Category Archives: writing

Let’s not make Authors into Rock Stars

It’s been a rough few weeks in the world of children’s literature with conversations about sexual harassment in the industry. There are worthwhile things to read on the topic here and here.

One of the comments that caught my eye was the lament from a teacher—but these authors are rock stars to me and my students! I’m so disappointed!

It got me thinking. I’m going to take a deep breath and wade into difficult territory hoping that it will be received in the spirit I intend which is to support both students and teachers and librarians.

I do a lot of school visits. It’s one of the best parts of my life as an author. A school that is well prepared for my visit and eagerly anticipating a day in celebration of literature, goes a long way to making the work satisfying for me and profitable for students. Sometimes there are even lovely extra touches—a welcome sign hand made by students, a warm cup of tea, the principal who gave me her parking spot because it was snowing—all kind and much appreciated.

But sometimes a teacher or librarian goes a little over the top with the adulation of the person of the author. It has always made me uncomfortable and I’m pretty outgoing among my peers. There are many more introverted authors who find personal adulation extremely awkward, even painful. Nobody goes into children’s publishing to seek status. There’s just none to be had. The world of adult literature has no respect at all for us, and those outside of the world of literature are barely aware of our existence. For many the real draw in writing for kids is that it sidesteps the literary celebrity culture which can be so toxic in the adult writing world. So even though the adulation was kindly meant it often makes the author on the receiving end more anxious than flattered. As an added bonus, when an author’s human frailties—fairly or unfairly—become a subject of social media, you will not have the shock of their fall from grace because you never excluded them from the human community by putting them on a pedestal in the first place.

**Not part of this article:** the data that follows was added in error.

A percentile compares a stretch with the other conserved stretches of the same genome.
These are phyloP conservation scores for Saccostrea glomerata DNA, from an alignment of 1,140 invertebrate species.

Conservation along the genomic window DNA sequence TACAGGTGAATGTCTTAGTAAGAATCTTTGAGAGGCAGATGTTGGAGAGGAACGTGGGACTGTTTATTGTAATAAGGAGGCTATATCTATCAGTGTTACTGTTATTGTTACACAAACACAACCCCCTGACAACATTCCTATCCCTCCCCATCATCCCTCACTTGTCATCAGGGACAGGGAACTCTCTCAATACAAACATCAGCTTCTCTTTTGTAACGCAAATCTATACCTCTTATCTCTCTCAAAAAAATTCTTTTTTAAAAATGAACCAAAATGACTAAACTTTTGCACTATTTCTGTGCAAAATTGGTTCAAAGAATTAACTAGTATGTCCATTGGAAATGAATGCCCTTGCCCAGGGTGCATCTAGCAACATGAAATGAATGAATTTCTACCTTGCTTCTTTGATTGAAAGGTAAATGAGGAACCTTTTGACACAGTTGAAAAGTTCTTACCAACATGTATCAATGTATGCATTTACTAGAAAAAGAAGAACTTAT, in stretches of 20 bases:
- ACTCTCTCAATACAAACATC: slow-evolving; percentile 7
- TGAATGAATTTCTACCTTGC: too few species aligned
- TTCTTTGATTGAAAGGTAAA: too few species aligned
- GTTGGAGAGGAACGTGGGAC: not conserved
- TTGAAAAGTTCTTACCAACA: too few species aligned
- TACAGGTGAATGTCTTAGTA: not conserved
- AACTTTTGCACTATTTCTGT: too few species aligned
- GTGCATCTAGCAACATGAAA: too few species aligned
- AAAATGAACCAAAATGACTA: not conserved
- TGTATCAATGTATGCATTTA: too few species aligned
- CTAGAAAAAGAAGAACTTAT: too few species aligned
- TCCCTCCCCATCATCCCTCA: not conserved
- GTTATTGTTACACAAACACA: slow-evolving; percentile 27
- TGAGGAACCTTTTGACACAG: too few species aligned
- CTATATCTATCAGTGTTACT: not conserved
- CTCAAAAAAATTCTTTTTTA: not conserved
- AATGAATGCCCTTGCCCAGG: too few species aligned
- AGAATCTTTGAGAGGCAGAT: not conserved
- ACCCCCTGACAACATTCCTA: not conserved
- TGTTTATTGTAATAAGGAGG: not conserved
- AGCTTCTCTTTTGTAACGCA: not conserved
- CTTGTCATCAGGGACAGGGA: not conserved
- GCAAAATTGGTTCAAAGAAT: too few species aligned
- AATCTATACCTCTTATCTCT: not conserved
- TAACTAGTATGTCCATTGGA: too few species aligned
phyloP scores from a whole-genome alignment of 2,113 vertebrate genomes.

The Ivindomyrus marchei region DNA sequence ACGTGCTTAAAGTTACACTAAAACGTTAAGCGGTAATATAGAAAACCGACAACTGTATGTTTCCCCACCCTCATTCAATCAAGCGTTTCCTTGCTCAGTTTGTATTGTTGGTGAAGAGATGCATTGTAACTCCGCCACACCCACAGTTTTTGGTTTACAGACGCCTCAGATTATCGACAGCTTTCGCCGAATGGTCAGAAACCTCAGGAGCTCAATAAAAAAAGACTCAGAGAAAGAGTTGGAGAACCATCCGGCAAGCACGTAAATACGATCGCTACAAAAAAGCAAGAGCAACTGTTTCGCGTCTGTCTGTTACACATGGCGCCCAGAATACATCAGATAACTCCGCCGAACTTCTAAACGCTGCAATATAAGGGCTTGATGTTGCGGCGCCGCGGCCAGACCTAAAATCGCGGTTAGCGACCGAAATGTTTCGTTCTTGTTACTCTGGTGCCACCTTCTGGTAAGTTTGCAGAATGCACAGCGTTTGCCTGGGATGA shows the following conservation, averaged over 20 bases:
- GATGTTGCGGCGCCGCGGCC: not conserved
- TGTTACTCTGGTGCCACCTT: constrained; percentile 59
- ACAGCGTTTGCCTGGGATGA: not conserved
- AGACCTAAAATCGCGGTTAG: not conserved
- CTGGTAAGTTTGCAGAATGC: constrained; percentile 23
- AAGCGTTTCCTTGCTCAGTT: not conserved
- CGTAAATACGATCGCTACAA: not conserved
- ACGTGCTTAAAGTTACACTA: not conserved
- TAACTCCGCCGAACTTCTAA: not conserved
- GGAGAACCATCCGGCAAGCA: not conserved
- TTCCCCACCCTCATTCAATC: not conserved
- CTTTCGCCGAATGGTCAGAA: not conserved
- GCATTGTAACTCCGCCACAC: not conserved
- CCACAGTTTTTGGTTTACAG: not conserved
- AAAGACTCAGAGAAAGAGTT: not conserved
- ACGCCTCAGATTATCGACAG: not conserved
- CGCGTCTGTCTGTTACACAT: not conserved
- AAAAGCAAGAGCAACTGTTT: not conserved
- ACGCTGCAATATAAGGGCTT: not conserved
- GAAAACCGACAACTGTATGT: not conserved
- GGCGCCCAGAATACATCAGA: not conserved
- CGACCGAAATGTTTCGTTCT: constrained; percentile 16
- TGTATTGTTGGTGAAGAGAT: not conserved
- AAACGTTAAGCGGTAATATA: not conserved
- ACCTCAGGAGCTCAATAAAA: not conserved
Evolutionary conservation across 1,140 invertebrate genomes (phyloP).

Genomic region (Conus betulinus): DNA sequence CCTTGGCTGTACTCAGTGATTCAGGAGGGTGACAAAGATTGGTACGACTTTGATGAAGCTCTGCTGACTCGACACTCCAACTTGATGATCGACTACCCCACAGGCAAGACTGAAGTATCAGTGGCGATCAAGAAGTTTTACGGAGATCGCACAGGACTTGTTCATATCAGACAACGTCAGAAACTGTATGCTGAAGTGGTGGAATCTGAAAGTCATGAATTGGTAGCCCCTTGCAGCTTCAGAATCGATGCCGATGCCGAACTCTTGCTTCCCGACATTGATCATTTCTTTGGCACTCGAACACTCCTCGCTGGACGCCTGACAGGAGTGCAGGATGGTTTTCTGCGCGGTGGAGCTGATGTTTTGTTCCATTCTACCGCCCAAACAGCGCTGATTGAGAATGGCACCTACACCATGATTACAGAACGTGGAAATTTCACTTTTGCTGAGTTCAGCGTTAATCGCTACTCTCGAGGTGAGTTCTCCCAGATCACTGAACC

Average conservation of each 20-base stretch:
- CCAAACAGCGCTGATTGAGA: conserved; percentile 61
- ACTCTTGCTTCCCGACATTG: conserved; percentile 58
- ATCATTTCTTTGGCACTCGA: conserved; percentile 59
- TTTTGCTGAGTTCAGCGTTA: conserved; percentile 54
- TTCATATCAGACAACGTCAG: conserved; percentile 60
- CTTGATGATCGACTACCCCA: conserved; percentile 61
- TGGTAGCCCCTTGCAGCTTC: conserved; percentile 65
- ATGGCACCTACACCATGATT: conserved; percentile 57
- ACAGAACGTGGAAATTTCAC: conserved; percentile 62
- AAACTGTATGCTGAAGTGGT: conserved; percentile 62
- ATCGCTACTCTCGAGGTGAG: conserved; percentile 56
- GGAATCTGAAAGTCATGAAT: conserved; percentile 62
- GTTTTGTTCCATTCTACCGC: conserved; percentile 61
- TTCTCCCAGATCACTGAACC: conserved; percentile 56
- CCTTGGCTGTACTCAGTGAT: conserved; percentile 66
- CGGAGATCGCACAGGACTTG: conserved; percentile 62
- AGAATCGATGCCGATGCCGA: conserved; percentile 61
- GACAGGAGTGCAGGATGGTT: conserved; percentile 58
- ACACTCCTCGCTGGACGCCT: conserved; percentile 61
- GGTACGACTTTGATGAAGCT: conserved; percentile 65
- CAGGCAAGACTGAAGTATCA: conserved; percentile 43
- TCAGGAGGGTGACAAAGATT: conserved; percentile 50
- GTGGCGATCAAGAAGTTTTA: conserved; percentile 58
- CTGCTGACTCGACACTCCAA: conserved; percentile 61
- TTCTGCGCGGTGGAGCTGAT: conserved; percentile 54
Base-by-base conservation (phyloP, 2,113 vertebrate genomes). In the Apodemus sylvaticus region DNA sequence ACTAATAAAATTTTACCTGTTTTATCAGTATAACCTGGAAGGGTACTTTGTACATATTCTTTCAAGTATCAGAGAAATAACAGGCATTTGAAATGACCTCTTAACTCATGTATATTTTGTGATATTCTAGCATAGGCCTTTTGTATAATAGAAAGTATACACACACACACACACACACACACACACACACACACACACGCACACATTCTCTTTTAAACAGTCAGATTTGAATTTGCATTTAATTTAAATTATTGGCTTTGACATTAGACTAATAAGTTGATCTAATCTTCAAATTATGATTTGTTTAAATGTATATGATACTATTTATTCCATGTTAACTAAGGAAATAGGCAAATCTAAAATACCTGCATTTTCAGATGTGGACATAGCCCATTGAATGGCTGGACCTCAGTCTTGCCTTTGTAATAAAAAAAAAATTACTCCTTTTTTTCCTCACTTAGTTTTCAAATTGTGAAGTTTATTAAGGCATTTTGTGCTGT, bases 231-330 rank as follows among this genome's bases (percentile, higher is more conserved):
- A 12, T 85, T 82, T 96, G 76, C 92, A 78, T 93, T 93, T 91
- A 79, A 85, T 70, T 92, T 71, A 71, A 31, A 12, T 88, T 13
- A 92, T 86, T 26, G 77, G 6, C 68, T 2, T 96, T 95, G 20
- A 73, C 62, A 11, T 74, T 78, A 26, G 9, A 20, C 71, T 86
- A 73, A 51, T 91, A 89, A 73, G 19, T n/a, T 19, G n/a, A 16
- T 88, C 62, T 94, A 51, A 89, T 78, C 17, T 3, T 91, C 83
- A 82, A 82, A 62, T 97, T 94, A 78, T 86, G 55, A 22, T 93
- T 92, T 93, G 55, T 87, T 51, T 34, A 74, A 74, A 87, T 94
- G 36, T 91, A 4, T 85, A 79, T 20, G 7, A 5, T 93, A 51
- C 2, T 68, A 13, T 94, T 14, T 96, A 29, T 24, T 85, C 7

But here’s an even more important reason. Making an author a rock star does not serve your students well. The real benefit of an author visit is connection—genuine connection between students and authors. One of my most memorable school visits was to a middle school in Cicero, Illinois. It was a low income school in a neighborhood where gang violence is common. It was also right next to the neighborhood of my childhood. The teacher in her introduction said this: This author was born at Oakpark Hospital. (where most of the students were born) She lived on Ridgeland Avenue (which runs through the middle of the district) She used to play at the park with the fountain in the shape of a seal. (a place they all know). Oh, the look of joy on their faces, the wonderment! Yes, you can live here and also do this—be an author, graduate high school, attend college, choose a profession that speaks to your heart. And now let’s talk about the nuts and bolts of how that gets done.
That’s what school visits are for–connection. Putting an author on a pedestal, if anything, says to students here is something you can never be.

Most authors work hard to find common ground with the students they work with in schools. If librarians and teachers help us develop that connection then the information we have for students about the craft of story- making has a chance to take root and grow, making them the confident young readers and writers we all want them to be.